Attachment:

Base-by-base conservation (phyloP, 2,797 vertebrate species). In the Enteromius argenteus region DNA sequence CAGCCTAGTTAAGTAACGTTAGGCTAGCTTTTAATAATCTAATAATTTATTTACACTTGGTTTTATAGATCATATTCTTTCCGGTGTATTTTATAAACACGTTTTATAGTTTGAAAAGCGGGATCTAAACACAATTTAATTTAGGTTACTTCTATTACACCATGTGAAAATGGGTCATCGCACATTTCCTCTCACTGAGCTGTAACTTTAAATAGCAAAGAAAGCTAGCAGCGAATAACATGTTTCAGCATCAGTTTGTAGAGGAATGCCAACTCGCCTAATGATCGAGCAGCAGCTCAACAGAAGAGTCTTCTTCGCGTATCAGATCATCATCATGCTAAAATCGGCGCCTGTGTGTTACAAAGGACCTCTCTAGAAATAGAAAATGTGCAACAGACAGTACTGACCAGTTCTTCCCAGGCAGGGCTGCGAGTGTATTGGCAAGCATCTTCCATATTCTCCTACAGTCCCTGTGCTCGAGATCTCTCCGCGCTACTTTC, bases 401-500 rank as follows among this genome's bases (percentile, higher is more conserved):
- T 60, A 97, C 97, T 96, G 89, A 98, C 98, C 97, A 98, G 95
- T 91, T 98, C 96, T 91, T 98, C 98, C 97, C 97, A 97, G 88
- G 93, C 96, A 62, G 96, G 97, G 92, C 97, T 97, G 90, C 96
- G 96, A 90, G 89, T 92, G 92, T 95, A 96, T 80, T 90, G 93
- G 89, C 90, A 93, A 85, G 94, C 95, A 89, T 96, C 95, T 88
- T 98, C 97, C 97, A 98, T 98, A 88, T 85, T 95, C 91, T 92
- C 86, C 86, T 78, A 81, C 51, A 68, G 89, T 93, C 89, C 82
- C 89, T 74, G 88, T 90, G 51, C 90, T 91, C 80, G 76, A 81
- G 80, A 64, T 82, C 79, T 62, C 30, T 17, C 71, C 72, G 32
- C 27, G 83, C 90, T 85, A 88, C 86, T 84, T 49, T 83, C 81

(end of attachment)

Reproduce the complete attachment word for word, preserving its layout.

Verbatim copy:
Base-by-base conservation (phyloP, 2,797 vertebrate species). In the Enteromius argenteus region DNA sequence CAGCCTAGTTAAGTAACGTTAGGCTAGCTTTTAATAATCTAATAATTTATTTACACTTGGTTTTATAGATCATATTCTTTCCGGTGTATTTTATAAACACGTTTTATAGTTTGAAAAGCGGGATCTAAACACAATTTAATTTAGGTTACTTCTATTACACCATGTGAAAATGGGTCATCGCACATTTCCTCTCACTGAGCTGTAACTTTAAATAGCAAAGAAAGCTAGCAGCGAATAACATGTTTCAGCATCAGTTTGTAGAGGAATGCCAACTCGCCTAATGATCGAGCAGCAGCTCAACAGAAGAGTCTTCTTCGCGTATCAGATCATCATCATGCTAAAATCGGCGCCTGTGTGTTACAAAGGACCTCTCTAGAAATAGAAAATGTGCAACAGACAGTACTGACCAGTTCTTCCCAGGCAGGGCTGCGAGTGTATTGGCAAGCATCTTCCATATTCTCCTACAGTCCCTGTGCTCGAGATCTCTCCGCGCTACTTTC, bases 401-500 rank as follows among this genome's bases (percentile, higher is more conserved):
- T 60, A 97, C 97, T 96, G 89, A 98, C 98, C 97, A 98, G 95
- T 91, T 98, C 96, T 91, T 98, C 98, C 97, C 97, A 97, G 88
- G 93, C 96, A 62, G 96, G 97, G 92, C 97, T 97, G 90, C 96
- G 96, A 90, G 89, T 92, G 92, T 95, A 96, T 80, T 90, G 93
- G 89, C 90, A 93, A 85, G 94, C 95, A 89, T 96, C 95, T 88
- T 98, C 97, C 97, A 98, T 98, A 88, T 85, T 95, C 91, T 92
- C 86, C 86, T 78, A 81, C 51, A 68, G 89, T 93, C 89, C 82
- C 89, T 74, G 88, T 90, G 51, C 90, T 91, C 80, G 76, A 81
- G 80, A 64, T 82, C 79, T 62, C 30, T 17, C 71, C 72, G 32
- C 27, G 83, C 90, T 85, A 88, C 86, T 84, T 49, T 83, C 81